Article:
(Reuters) - South Carolina Republican congressional candidate Katie Arrington is expected to recover from injuries sustained in a car crash on Friday and plans to return to the campaign trail in two weeks, government and hospital officials said on Monday.
Arrington, 47, defeated Republican incumbent U.S. Representative Mark Sanford in a June 12 nominating contest that turned heavily on Sanford’s opposition to U.S. President Donald Trump, who supported the challenger.
Arrington was a passenger in a car driven by her friend Jacqueline Goff when a vehicle traveling in the wrong direction struck their car, fracturing Arrington’s back, breaking several ribs and causing other injuries. One person was killed in the crash.
Tim Scott, a Republican U.S. senator from South Carolina, told a news conference on Monday that during a hospital visit Arrington wrote a note saying she would “be back at it” in two weeks.
Physical therapy would determine how well she recovers, Evert Eriksson, a surgeon from the Medical University of South Carolina, told a news conference.
“There is no reason to think she won’t be able to walk,” he said. “I expect her to make a very quick recovery from this.”
Goff, 59, of Mandeville, Louisiana, was also in recovery, officials said.
Arrington’s Democratic opponent in the fall election, Joe Cunningham, said in a statement that he and his wife were praying for Arrington’s recovery and that he was suspending campaign activities until further notice.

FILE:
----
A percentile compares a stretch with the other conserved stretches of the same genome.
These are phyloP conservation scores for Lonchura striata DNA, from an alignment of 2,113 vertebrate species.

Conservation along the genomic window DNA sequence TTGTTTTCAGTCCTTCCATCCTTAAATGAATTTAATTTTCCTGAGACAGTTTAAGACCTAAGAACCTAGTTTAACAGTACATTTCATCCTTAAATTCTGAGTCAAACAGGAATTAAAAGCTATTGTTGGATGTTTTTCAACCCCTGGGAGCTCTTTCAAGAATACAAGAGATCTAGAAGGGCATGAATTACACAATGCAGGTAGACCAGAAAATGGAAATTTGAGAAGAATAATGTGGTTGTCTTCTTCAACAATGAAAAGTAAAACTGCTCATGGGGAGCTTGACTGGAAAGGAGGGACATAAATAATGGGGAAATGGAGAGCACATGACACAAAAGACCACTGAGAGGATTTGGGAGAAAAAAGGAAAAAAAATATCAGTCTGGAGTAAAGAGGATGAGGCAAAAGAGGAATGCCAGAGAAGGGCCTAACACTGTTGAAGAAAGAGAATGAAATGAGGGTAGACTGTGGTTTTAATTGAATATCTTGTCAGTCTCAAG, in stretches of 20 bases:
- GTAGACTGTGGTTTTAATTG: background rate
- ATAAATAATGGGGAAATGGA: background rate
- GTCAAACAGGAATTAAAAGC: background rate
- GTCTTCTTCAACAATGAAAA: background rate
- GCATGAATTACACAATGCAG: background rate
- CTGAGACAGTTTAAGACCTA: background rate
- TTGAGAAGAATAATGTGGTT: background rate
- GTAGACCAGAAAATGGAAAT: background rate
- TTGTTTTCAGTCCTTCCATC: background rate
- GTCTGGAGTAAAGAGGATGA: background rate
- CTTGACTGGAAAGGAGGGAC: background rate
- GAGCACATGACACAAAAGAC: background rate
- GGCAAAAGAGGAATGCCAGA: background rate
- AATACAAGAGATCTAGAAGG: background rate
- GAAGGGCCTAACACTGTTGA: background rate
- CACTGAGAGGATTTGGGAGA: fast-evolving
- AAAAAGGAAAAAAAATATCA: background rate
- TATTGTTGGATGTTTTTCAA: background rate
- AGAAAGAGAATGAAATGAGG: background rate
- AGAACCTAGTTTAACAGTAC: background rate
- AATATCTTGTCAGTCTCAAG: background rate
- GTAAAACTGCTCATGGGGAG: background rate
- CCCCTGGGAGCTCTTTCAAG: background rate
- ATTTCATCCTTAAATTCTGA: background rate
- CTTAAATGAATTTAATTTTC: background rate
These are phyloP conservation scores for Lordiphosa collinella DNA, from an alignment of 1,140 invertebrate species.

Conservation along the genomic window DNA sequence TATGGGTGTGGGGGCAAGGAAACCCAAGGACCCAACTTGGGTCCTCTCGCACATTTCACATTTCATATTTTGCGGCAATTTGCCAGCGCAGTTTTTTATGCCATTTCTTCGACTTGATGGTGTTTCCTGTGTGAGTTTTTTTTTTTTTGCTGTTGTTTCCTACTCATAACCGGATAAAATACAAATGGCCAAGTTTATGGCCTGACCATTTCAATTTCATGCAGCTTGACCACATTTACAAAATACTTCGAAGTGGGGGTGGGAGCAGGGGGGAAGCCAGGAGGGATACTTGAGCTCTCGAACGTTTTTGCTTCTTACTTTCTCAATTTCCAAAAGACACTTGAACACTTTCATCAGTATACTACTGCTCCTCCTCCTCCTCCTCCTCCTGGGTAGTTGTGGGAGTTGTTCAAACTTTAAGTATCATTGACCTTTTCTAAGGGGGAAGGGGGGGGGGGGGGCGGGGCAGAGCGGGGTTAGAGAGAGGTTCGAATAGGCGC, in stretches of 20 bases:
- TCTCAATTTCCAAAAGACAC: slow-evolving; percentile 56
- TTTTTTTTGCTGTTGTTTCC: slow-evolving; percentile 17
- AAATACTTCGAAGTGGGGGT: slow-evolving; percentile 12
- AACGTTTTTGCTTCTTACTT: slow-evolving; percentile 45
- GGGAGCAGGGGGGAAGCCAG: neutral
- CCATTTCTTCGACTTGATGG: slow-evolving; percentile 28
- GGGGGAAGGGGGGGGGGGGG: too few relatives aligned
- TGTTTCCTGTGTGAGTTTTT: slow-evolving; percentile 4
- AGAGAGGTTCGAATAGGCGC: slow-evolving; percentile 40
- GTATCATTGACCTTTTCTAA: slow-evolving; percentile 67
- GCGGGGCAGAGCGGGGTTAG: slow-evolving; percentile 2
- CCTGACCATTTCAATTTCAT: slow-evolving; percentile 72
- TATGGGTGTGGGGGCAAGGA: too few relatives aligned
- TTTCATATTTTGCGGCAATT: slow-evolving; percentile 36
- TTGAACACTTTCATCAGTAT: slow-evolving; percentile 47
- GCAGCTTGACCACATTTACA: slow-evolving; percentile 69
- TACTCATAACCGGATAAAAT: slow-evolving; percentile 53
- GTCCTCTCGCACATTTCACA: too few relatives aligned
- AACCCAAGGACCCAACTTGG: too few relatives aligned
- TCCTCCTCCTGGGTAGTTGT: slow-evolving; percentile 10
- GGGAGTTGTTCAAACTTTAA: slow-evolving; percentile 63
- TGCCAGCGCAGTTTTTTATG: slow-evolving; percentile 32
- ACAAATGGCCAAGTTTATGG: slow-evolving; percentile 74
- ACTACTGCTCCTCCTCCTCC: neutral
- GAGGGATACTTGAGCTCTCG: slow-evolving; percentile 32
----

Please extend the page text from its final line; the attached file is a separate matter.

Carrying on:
The Charleston County coroner’s office identified the woman killed in the crash as Helen White, 69, of Ravenel, South Carolina.
White was driving the other vehicle, according to the Charleston County Sheriff’s Office.
The sheriff’s office said White had been “involved in a hit-and-run collision a few miles south” of the accident that killed her, also on U.S. Highway 17. It said no one had been injured in the first accident.
Arrington made Sanford’s criticism of Trump a theme of her campaign in the primary contest, and Trump weighed into the race, tweeting hours before the polls closed that Sanford was “nothing but trouble” and “very unhelpful to me.”
Reporting by Gina Cherelus in New York; Additional reporting by Bernie Woodall in Fort Lauderdale, Fla. and Keith Coffman in Denver; Editing by Scott Malone and Dan Grebler